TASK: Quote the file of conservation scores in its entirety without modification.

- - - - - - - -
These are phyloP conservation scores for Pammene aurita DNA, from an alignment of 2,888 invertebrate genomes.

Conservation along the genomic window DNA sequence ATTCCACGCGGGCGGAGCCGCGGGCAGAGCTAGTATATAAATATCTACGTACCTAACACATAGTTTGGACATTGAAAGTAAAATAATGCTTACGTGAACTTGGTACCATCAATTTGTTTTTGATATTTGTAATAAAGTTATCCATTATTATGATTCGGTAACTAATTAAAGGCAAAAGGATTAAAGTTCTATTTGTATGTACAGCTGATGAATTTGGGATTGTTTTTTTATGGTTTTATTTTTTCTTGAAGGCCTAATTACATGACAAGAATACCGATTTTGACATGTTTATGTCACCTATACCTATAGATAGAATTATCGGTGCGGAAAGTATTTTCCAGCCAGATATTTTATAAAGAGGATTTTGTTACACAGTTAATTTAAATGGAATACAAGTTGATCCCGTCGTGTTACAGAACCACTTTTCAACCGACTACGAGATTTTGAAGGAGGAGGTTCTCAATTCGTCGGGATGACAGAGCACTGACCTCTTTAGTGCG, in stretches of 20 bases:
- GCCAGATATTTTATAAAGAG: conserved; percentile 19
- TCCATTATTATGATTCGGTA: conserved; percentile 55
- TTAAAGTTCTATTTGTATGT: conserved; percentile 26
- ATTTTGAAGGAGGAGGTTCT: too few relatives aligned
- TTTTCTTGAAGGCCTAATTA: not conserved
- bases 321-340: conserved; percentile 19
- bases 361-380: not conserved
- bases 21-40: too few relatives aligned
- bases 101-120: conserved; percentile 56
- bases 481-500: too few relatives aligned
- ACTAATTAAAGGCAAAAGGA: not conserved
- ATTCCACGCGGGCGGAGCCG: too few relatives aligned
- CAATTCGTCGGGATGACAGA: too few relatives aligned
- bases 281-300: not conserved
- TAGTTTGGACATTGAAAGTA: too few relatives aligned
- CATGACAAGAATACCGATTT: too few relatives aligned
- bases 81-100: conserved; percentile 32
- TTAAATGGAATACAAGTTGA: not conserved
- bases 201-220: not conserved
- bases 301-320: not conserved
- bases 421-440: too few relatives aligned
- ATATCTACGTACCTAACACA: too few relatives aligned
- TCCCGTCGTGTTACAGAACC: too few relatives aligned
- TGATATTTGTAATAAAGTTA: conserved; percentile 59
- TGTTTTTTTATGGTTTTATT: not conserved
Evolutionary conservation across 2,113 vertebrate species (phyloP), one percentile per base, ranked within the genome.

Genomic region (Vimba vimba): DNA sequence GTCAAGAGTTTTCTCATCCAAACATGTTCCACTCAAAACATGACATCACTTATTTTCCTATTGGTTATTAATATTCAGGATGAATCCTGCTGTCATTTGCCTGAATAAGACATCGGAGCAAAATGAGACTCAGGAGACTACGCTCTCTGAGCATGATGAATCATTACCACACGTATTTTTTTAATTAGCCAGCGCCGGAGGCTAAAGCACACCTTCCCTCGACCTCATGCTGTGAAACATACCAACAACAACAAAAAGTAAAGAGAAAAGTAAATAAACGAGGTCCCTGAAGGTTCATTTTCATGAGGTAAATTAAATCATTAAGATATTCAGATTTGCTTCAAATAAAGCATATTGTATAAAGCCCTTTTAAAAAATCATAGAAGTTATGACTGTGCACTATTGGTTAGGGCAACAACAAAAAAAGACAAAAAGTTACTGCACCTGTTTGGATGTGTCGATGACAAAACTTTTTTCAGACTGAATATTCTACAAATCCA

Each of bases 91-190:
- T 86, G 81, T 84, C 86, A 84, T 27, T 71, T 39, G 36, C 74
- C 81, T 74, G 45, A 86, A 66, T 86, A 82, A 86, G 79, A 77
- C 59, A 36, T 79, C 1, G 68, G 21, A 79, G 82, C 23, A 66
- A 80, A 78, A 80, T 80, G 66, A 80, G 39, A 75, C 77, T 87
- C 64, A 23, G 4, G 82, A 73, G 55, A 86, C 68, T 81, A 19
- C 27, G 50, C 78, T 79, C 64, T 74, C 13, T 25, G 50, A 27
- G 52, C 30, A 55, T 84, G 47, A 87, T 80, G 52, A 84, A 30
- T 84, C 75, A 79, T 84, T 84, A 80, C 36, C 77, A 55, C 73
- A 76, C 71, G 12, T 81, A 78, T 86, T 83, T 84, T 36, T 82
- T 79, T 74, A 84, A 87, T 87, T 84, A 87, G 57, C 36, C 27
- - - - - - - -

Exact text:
These are phyloP conservation scores for Pammene aurita DNA, from an alignment of 2,888 invertebrate genomes.

Conservation along the genomic window DNA sequence ATTCCACGCGGGCGGAGCCGCGGGCAGAGCTAGTATATAAATATCTACGTACCTAACACATAGTTTGGACATTGAAAGTAAAATAATGCTTACGTGAACTTGGTACCATCAATTTGTTTTTGATATTTGTAATAAAGTTATCCATTATTATGATTCGGTAACTAATTAAAGGCAAAAGGATTAAAGTTCTATTTGTATGTACAGCTGATGAATTTGGGATTGTTTTTTTATGGTTTTATTTTTTCTTGAAGGCCTAATTACATGACAAGAATACCGATTTTGACATGTTTATGTCACCTATACCTATAGATAGAATTATCGGTGCGGAAAGTATTTTCCAGCCAGATATTTTATAAAGAGGATTTTGTTACACAGTTAATTTAAATGGAATACAAGTTGATCCCGTCGTGTTACAGAACCACTTTTCAACCGACTACGAGATTTTGAAGGAGGAGGTTCTCAATTCGTCGGGATGACAGAGCACTGACCTCTTTAGTGCG, in stretches of 20 bases:
- GCCAGATATTTTATAAAGAG: conserved; percentile 19
- TCCATTATTATGATTCGGTA: conserved; percentile 55
- TTAAAGTTCTATTTGTATGT: conserved; percentile 26
- ATTTTGAAGGAGGAGGTTCT: too few relatives aligned
- TTTTCTTGAAGGCCTAATTA: not conserved
- bases 321-340: conserved; percentile 19
- bases 361-380: not conserved
- bases 21-40: too few relatives aligned
- bases 101-120: conserved; percentile 56
- bases 481-500: too few relatives aligned
- ACTAATTAAAGGCAAAAGGA: not conserved
- ATTCCACGCGGGCGGAGCCG: too few relatives aligned
- CAATTCGTCGGGATGACAGA: too few relatives aligned
- bases 281-300: not conserved
- TAGTTTGGACATTGAAAGTA: too few relatives aligned
- CATGACAAGAATACCGATTT: too few relatives aligned
- bases 81-100: conserved; percentile 32
- TTAAATGGAATACAAGTTGA: not conserved
- bases 201-220: not conserved
- bases 301-320: not conserved
- bases 421-440: too few relatives aligned
- ATATCTACGTACCTAACACA: too few relatives aligned
- TCCCGTCGTGTTACAGAACC: too few relatives aligned
- TGATATTTGTAATAAAGTTA: conserved; percentile 59
- TGTTTTTTTATGGTTTTATT: not conserved
Evolutionary conservation across 2,113 vertebrate species (phyloP), one percentile per base, ranked within the genome.

Genomic region (Vimba vimba): DNA sequence GTCAAGAGTTTTCTCATCCAAACATGTTCCACTCAAAACATGACATCACTTATTTTCCTATTGGTTATTAATATTCAGGATGAATCCTGCTGTCATTTGCCTGAATAAGACATCGGAGCAAAATGAGACTCAGGAGACTACGCTCTCTGAGCATGATGAATCATTACCACACGTATTTTTTTAATTAGCCAGCGCCGGAGGCTAAAGCACACCTTCCCTCGACCTCATGCTGTGAAACATACCAACAACAACAAAAAGTAAAGAGAAAAGTAAATAAACGAGGTCCCTGAAGGTTCATTTTCATGAGGTAAATTAAATCATTAAGATATTCAGATTTGCTTCAAATAAAGCATATTGTATAAAGCCCTTTTAAAAAATCATAGAAGTTATGACTGTGCACTATTGGTTAGGGCAACAACAAAAAAAGACAAAAAGTTACTGCACCTGTTTGGATGTGTCGATGACAAAACTTTTTTCAGACTGAATATTCTACAAATCCA

Each of bases 91-190:
- T 86, G 81, T 84, C 86, A 84, T 27, T 71, T 39, G 36, C 74
- C 81, T 74, G 45, A 86, A 66, T 86, A 82, A 86, G 79, A 77
- C 59, A 36, T 79, C 1, G 68, G 21, A 79, G 82, C 23, A 66
- A 80, A 78, A 80, T 80, G 66, A 80, G 39, A 75, C 77, T 87
- C 64, A 23, G 4, G 82, A 73, G 55, A 86, C 68, T 81, A 19
- C 27, G 50, C 78, T 79, C 64, T 74, C 13, T 25, G 50, A 27
- G 52, C 30, A 55, T 84, G 47, A 87, T 80, G 52, A 84, A 30
- T 84, C 75, A 79, T 84, T 84, A 80, C 36, C 77, A 55, C 73
- A 76, C 71, G 12, T 81, A 78, T 86, T 83, T 84, T 36, T 82
- T 79, T 74, A 84, A 87, T 87, T 84, A 87, G 57, C 36, C 27